Sunday, July 3
On a sun-splashed morning, we found ourselves at the Doe Bay Community Association’s 45th annual Independence Day celebration.
4th of July selfie in the shade.
Kids clamber aboard the Doe Bay Fire & Rescue truck.
Teenagers play alongside senior citizens in the community band.
The essence of Americana: the 45th annual Independence Day potluck.
The program for a fun-filled morning.
Talk about a Norman Rockwell scene. It was total Americana with an all-ages community band, led by a conductor in a baseball cap, playing patriotic music. There were speeches, silent and oral auctions, a raffle, singalongs to “Yankee Doodle” and “America, The Beautiful,” grilled hot dogs, and a potluck overflowing with salads, side dishes and desserts.
The event was held at the volunteer fire house, across the road from a field where several black steers munched on grass, and just a short walk from Doe Bay Resort & Retreat. All proceeds from the event — including a cutlery set that we won in the silent auction — go to fund the association’s annual operations, including the potluck. We were glad to contribute.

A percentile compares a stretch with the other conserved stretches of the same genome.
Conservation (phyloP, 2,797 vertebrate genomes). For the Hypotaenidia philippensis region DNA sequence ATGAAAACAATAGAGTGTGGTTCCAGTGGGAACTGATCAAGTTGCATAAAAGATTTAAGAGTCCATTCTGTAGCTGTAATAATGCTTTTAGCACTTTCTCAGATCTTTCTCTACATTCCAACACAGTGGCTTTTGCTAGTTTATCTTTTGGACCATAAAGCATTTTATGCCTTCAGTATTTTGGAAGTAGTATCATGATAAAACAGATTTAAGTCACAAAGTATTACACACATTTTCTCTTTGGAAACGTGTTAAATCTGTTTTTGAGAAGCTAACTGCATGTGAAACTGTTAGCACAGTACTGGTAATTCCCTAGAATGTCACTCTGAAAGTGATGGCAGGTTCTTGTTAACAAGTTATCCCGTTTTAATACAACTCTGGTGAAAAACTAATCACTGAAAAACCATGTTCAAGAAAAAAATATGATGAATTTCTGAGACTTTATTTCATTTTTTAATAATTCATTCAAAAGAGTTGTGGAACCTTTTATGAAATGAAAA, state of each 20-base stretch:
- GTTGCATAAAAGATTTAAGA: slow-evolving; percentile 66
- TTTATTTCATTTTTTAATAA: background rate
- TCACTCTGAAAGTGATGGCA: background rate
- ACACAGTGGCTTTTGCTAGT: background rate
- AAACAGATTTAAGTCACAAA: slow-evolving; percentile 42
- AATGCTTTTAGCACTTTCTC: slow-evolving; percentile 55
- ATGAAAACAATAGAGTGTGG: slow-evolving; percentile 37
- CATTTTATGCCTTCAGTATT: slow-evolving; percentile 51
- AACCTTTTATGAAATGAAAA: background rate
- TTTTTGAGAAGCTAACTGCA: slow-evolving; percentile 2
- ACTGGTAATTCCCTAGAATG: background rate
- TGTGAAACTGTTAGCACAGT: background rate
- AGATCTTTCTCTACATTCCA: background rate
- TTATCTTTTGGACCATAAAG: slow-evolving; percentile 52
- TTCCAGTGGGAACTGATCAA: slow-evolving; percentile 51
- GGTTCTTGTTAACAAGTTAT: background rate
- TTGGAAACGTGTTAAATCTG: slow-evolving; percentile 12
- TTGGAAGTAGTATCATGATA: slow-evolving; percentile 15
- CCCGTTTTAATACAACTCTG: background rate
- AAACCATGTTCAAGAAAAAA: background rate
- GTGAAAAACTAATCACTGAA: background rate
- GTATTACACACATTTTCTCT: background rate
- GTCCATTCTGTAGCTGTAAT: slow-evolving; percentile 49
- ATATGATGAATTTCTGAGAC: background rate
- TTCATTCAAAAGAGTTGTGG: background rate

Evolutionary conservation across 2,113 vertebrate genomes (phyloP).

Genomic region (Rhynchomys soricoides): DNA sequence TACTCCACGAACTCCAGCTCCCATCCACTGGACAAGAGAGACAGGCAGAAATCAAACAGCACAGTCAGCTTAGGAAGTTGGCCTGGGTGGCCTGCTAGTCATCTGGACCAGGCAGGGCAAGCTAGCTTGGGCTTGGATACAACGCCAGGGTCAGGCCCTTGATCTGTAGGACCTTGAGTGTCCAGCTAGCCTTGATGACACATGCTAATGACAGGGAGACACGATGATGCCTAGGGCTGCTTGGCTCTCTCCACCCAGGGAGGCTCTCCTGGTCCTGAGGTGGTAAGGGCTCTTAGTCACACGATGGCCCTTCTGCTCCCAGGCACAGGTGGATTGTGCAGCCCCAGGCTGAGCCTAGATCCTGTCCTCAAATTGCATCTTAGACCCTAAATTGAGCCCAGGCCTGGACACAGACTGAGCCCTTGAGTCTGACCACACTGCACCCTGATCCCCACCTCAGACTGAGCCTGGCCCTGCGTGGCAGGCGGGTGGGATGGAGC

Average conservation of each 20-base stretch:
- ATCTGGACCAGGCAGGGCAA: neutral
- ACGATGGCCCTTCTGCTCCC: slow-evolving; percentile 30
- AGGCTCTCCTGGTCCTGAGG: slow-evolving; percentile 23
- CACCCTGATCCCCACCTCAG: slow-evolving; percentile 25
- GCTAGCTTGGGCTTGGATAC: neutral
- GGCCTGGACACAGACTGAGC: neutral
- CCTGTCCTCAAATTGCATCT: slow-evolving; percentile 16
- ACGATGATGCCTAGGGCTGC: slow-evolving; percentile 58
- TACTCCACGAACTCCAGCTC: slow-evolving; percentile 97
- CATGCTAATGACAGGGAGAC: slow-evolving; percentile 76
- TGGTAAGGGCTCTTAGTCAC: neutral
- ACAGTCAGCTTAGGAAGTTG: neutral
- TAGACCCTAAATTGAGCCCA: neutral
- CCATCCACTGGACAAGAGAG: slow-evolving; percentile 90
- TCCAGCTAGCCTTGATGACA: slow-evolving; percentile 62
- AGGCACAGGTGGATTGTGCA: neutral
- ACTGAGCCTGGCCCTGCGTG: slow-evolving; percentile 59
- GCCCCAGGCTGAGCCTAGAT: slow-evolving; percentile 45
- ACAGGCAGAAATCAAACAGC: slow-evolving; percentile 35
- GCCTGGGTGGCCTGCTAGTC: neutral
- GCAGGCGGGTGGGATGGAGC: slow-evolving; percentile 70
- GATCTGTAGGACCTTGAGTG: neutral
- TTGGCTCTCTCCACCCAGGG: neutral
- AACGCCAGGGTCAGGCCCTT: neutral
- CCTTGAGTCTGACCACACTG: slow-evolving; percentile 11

Monday, July 4
Our longtime friends, Bob and Deb Ehlers, arrived on the actual holiday for a three-night visit that began with Lori’s signature dinner — cioppino and Caesar salad — and ended with a soundless fireworks display.
A black-headed grosbeak awaits his turn at the bird feeder on our porch.
A Western Tanager takes a sip and a dip at the water feature at our home.
The fireworks were set off in Bellingham, near the U.S.-Canadian border, less than 20 miles from our cabin on the northeast end of the island. We were far enough away that the red, white and blue patterns reflected off the Strait of Georgia without a sound. Quite the introduction for our guests from Salem, Oregon.
Tuesday, July 5
Hiked around Eagle Lake, the placid body of water at the heart of our island community, enjoying the solitude and multiple views of the lake. Postponed plans for an afternoon sea kayaking trip because of wind and rain, and went into Eastsound instead to browse the local shops.
Came back to the cabin for dinner and a brownie-and-ice cream celebration of Bob’s birthday.
Wednesday, July 6
The sightseeing continued with a drive up to the top of Mount Constitution, the highest point on the island at 2,400 feet. From there, you have a breathtaking view of Orcas and nearby islands, all laid out like so many chess pieces on a green and blue landscape of trees and water.
The view from Mount Constitution is simply spectacular.
Looking northeast toward Canada, roughly 20 miles away.